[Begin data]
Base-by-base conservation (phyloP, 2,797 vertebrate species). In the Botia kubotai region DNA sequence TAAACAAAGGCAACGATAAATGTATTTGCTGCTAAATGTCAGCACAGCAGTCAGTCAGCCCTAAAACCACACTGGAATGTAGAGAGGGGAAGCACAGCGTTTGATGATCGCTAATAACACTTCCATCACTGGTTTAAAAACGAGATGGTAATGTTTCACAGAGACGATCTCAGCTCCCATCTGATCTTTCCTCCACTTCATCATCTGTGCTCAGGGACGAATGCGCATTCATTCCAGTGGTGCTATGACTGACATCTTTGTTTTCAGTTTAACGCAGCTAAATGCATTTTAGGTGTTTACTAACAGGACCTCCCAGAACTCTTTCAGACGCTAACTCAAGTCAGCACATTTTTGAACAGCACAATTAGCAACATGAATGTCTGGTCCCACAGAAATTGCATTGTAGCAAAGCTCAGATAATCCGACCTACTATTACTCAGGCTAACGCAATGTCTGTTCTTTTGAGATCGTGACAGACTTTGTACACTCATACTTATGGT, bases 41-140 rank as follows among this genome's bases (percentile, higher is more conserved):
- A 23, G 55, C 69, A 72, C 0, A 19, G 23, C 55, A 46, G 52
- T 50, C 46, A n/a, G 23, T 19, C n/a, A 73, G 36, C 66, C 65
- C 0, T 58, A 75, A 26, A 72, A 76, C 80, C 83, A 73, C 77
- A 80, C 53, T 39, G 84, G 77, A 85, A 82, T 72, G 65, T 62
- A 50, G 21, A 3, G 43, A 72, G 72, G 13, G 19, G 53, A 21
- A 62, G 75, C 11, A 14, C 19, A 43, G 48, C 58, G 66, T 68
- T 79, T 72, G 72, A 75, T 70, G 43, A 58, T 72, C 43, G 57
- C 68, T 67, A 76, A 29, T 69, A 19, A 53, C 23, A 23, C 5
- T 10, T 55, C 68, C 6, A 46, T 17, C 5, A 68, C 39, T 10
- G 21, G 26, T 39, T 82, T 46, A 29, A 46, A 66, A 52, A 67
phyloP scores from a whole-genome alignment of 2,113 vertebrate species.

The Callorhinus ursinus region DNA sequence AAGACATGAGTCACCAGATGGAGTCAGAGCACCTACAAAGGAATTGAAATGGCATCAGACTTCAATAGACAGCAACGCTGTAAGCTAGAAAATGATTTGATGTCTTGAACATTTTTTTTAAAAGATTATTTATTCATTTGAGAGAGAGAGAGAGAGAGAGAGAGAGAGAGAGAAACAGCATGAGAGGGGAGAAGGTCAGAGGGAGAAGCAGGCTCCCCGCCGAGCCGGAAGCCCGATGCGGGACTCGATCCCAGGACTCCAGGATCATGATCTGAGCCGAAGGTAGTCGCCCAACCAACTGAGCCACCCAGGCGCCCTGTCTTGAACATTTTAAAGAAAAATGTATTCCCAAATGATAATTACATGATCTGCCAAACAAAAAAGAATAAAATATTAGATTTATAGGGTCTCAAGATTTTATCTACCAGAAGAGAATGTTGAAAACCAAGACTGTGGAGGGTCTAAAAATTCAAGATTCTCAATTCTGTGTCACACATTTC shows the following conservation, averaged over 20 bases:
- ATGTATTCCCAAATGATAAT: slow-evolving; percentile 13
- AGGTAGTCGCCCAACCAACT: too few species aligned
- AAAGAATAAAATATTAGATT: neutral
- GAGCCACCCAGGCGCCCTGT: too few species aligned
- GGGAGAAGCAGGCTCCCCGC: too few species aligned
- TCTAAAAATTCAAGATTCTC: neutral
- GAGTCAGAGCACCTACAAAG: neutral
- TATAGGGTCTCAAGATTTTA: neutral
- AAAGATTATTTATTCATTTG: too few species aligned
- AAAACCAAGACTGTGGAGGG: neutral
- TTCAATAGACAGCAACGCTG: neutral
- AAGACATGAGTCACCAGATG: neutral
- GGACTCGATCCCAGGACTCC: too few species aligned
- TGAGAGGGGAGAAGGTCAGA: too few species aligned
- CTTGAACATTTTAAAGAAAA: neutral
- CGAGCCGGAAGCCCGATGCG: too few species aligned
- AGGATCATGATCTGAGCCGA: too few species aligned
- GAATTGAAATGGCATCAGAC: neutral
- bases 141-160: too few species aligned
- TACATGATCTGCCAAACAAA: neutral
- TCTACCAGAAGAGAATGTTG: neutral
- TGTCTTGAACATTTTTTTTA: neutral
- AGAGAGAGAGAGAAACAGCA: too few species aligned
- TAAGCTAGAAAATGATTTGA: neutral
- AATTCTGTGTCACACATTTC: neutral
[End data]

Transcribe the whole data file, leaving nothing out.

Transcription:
Base-by-base conservation (phyloP, 2,797 vertebrate species). In the Botia kubotai region DNA sequence TAAACAAAGGCAACGATAAATGTATTTGCTGCTAAATGTCAGCACAGCAGTCAGTCAGCCCTAAAACCACACTGGAATGTAGAGAGGGGAAGCACAGCGTTTGATGATCGCTAATAACACTTCCATCACTGGTTTAAAAACGAGATGGTAATGTTTCACAGAGACGATCTCAGCTCCCATCTGATCTTTCCTCCACTTCATCATCTGTGCTCAGGGACGAATGCGCATTCATTCCAGTGGTGCTATGACTGACATCTTTGTTTTCAGTTTAACGCAGCTAAATGCATTTTAGGTGTTTACTAACAGGACCTCCCAGAACTCTTTCAGACGCTAACTCAAGTCAGCACATTTTTGAACAGCACAATTAGCAACATGAATGTCTGGTCCCACAGAAATTGCATTGTAGCAAAGCTCAGATAATCCGACCTACTATTACTCAGGCTAACGCAATGTCTGTTCTTTTGAGATCGTGACAGACTTTGTACACTCATACTTATGGT, bases 41-140 rank as follows among this genome's bases (percentile, higher is more conserved):
- A 23, G 55, C 69, A 72, C 0, A 19, G 23, C 55, A 46, G 52
- T 50, C 46, A n/a, G 23, T 19, C n/a, A 73, G 36, C 66, C 65
- C 0, T 58, A 75, A 26, A 72, A 76, C 80, C 83, A 73, C 77
- A 80, C 53, T 39, G 84, G 77, A 85, A 82, T 72, G 65, T 62
- A 50, G 21, A 3, G 43, A 72, G 72, G 13, G 19, G 53, A 21
- A 62, G 75, C 11, A 14, C 19, A 43, G 48, C 58, G 66, T 68
- T 79, T 72, G 72, A 75, T 70, G 43, A 58, T 72, C 43, G 57
- C 68, T 67, A 76, A 29, T 69, A 19, A 53, C 23, A 23, C 5
- T 10, T 55, C 68, C 6, A 46, T 17, C 5, A 68, C 39, T 10
- G 21, G 26, T 39, T 82, T 46, A 29, A 46, A 66, A 52, A 67
phyloP scores from a whole-genome alignment of 2,113 vertebrate species.

The Callorhinus ursinus region DNA sequence AAGACATGAGTCACCAGATGGAGTCAGAGCACCTACAAAGGAATTGAAATGGCATCAGACTTCAATAGACAGCAACGCTGTAAGCTAGAAAATGATTTGATGTCTTGAACATTTTTTTTAAAAGATTATTTATTCATTTGAGAGAGAGAGAGAGAGAGAGAGAGAGAGAGAGAAACAGCATGAGAGGGGAGAAGGTCAGAGGGAGAAGCAGGCTCCCCGCCGAGCCGGAAGCCCGATGCGGGACTCGATCCCAGGACTCCAGGATCATGATCTGAGCCGAAGGTAGTCGCCCAACCAACTGAGCCACCCAGGCGCCCTGTCTTGAACATTTTAAAGAAAAATGTATTCCCAAATGATAATTACATGATCTGCCAAACAAAAAAGAATAAAATATTAGATTTATAGGGTCTCAAGATTTTATCTACCAGAAGAGAATGTTGAAAACCAAGACTGTGGAGGGTCTAAAAATTCAAGATTCTCAATTCTGTGTCACACATTTC shows the following conservation, averaged over 20 bases:
- ATGTATTCCCAAATGATAAT: slow-evolving; percentile 13
- AGGTAGTCGCCCAACCAACT: too few species aligned
- AAAGAATAAAATATTAGATT: neutral
- GAGCCACCCAGGCGCCCTGT: too few species aligned
- GGGAGAAGCAGGCTCCCCGC: too few species aligned
- TCTAAAAATTCAAGATTCTC: neutral
- GAGTCAGAGCACCTACAAAG: neutral
- TATAGGGTCTCAAGATTTTA: neutral
- AAAGATTATTTATTCATTTG: too few species aligned
- AAAACCAAGACTGTGGAGGG: neutral
- TTCAATAGACAGCAACGCTG: neutral
- AAGACATGAGTCACCAGATG: neutral
- GGACTCGATCCCAGGACTCC: too few species aligned
- TGAGAGGGGAGAAGGTCAGA: too few species aligned
- CTTGAACATTTTAAAGAAAA: neutral
- CGAGCCGGAAGCCCGATGCG: too few species aligned
- AGGATCATGATCTGAGCCGA: too few species aligned
- GAATTGAAATGGCATCAGAC: neutral
- bases 141-160: too few species aligned
- TACATGATCTGCCAAACAAA: neutral
- TCTACCAGAAGAGAATGTTG: neutral
- TGTCTTGAACATTTTTTTTA: neutral
- AGAGAGAGAGAGAAACAGCA: too few species aligned
- TAAGCTAGAAAATGATTTGA: neutral
- AATTCTGTGTCACACATTTC: neutral